Dr. Bledsoe: Yes, absolutely. So my specialty training, again, was emergency medicine, and that took me all over the world. So I’ve worked in a lot of different places. But over the last 10 to 15 years, a lot of my clinical work has been in emergency departments in the United States. And so what’s interesting and also an issue that keeps coming up over and over again if you work in emergency departments is you have a number of people who show up who are there because they have no other place to go. It’s the safety net. And when you start to peel back the issues that land people in emergency departments, what you find is that a lot of it has nothing to do with healthcare. Sometimes it’s socioeconomic issues. People have their lights turned off, or they can’t get the food that they need, or they can’t get a ride to their doctor, or they don’t have family in the area who are helping them. And again, a lot of it is attributed to this breakdown of society and the unraveling of the fabric that used to be there a generation or two ago where we’ve looked out for each other, and now people are, for lack of a better explanatory way of saying it is they’re just alone.
They’re marginalized, and so they end up in emergency departments because there’s no other place for them. And I began to see this over and over and over again, and you would have things that were classified as medical problems, but really they’re not when you peel back the surface. So overdoses, suicide attempts, depression, anxiety, panic attacks, even some other things with regards to some of assaults and things like that. When you peel it back, it has to do with things that could be helped upstream of the emergency department if people just had the resources. And so when someone approached me with this idea with Kindly Human, I thought, well, this could be something that’s more upstream that helps people connect and prevents some of these problems that we’re seeing over and over again in our emergency department. And by that time, it’s very difficult to solve. So I had great hope with that.
John: Kindly Human, first of all, for our listeners and viewers, we’ve got Dr. Greg Bledsoe with us. He’s a strategic advisor at Kindly Human. To find Dr. Greg and his colleagues at Kindly Human, please go to www.kindlyhuman.com. Talk about when Kindly Human started, what was its mission, and what did it set out to really accomplish.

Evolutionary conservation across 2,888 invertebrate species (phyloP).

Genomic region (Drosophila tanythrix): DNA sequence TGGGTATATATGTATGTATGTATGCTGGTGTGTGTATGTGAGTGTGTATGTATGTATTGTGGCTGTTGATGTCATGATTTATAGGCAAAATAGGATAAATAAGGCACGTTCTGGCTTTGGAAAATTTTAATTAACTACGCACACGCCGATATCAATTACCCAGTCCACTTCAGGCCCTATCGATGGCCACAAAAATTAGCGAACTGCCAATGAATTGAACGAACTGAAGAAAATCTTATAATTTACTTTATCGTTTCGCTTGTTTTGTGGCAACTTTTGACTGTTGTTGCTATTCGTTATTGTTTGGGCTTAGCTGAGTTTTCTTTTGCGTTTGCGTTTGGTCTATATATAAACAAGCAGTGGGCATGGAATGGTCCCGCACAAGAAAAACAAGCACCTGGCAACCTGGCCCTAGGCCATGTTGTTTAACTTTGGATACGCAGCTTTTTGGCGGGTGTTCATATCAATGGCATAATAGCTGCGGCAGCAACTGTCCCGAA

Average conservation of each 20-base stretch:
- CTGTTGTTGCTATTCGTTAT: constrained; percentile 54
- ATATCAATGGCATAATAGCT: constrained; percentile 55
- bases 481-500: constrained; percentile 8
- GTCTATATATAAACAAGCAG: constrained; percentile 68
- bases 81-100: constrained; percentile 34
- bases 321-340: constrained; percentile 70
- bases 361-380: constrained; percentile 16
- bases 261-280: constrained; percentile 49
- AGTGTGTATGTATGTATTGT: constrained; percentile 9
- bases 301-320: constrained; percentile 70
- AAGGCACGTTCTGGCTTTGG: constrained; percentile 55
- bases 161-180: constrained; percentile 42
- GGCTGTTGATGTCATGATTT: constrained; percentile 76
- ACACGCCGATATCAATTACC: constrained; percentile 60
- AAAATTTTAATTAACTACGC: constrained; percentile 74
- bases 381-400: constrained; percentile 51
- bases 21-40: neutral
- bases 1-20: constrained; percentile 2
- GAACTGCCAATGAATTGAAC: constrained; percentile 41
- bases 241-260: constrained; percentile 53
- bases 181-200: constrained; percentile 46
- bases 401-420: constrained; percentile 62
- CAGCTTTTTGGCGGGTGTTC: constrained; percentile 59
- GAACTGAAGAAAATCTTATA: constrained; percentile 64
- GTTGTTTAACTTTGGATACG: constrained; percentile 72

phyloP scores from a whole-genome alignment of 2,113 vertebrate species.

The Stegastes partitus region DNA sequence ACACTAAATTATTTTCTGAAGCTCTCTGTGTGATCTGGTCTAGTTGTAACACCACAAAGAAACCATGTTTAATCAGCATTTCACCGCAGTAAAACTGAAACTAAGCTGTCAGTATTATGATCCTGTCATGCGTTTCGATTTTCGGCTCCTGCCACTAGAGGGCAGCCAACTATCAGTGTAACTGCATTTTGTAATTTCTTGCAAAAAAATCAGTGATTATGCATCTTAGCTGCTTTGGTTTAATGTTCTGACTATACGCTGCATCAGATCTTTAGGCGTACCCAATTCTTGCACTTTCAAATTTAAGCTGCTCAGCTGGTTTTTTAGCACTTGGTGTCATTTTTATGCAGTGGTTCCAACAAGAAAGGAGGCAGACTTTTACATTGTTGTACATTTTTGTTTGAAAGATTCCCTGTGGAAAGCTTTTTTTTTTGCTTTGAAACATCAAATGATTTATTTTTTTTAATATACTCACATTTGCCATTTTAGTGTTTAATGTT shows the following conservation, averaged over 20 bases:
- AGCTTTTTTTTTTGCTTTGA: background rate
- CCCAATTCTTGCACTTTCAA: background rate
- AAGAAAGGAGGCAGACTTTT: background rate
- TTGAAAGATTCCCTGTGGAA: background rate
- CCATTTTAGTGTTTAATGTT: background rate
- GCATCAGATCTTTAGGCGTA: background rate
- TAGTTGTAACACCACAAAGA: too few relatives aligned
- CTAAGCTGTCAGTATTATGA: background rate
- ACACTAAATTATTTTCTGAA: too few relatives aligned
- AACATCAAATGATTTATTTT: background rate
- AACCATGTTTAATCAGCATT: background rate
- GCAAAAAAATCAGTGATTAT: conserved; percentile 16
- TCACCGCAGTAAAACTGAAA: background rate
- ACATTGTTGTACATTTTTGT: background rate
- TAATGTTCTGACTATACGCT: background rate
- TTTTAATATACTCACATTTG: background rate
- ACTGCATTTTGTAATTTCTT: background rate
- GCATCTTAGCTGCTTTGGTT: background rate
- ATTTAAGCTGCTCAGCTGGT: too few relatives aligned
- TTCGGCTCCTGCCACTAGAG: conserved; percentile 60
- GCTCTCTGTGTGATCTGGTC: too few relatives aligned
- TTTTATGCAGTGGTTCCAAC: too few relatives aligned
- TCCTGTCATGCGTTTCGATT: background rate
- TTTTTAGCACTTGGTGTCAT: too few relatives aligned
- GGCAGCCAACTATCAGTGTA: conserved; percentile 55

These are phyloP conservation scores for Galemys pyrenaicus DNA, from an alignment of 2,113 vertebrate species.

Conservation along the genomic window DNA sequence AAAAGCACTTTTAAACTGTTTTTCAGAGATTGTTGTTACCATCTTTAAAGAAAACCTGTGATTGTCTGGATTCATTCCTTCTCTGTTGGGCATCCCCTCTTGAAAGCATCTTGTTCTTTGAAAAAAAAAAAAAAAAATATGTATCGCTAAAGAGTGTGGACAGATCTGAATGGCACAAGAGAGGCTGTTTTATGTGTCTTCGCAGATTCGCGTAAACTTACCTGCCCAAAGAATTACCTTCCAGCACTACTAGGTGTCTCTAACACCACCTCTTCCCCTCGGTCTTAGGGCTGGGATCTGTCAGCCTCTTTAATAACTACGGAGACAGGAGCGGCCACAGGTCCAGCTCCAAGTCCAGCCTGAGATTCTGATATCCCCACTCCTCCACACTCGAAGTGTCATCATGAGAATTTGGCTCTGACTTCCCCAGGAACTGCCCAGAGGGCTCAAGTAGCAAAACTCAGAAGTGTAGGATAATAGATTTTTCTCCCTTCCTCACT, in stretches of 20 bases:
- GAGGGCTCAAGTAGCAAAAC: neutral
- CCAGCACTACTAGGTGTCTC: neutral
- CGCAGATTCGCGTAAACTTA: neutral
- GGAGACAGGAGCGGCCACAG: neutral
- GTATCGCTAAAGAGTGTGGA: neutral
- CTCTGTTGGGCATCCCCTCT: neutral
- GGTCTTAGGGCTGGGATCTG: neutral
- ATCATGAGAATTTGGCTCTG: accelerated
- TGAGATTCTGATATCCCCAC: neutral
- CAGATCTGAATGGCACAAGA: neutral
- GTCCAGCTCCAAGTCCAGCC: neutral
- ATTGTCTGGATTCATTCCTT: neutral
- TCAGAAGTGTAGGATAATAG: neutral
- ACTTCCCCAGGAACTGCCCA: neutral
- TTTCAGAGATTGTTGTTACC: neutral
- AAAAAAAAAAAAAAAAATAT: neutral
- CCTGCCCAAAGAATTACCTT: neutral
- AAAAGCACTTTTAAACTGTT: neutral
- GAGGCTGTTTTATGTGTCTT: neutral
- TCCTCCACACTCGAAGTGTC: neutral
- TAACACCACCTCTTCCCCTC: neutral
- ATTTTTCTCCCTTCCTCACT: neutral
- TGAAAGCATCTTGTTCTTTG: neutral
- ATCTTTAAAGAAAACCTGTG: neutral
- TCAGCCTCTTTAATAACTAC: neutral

Dr. Bledsoe: Well, the leaders of Kindly Human, when they started it, they started to solve a problem. The founder, Cole Egger, who tells a story about how he had a healthcare issue in his own family. And he realized, not only in going through that struggle himself but in talking to close friends, that a lot of what he needed during that was not a physician, but he needed a friend, a counselor, a listening ear, someone to support him, and someone who’d been in that struggle before who could walk him through the issues and give him sort of a heads up, well, hey, look, this is something you might need to deal with or is coming down the pike if this continues in this direction. And so that was really the inspiration of Kindly Human. And what they have attempted to do is they’ve attempted to connect people in the workforce with people who are peers and support that have gone through similar stressors or similar issues as the person who’s seeking help. And one of the reasons why I think this is such a great idea is when you look at what’s going on in our society, the good part about what’s going on in our society is that you can basically be anything you want to be.
You’re not stuck in the same town if you don’t want to be there for the rest of your life. We’ve got a very mobile society. We’ve got a society that you can connect online, and you can live a lot of different places and do a lot of different things, and that’s all great. But the flip side of that is that because we have a very mobile society, because we’re very individualistic, which is good in some ways, but the bad side is that there’s a fraying of this community and the tight network that people had a generation or two ago. And so you have to step back and ask yourself, “Okay, well, if we’re having this fray of the network and the society that we’re seeing, where are people spending their time? What are they doing on a day-to-day basis?” And for most people, if they’re out of school, it’s at work. And so the average person is going to work and spending hours a day doing something for work. And for a lot of people, that is the main place where they get connected to their peers, to friendships, to their whole social circle. And so one of the reasons why I think Kindly Human is a great concept is because it goes into the workforce and it allows peer support and connection within the corporations or the companies or the workplaces where people are already spending a lot of time. You’re not asking them to add something else on. What you’re doing is you’re giving them support where the individuals already are spending the majority of their days. So I really like that concept. And again, it’s really about focusing the attention upstream and connecting people before there’s a lot of problems that build up and they end up in places like where I work in emergency departments.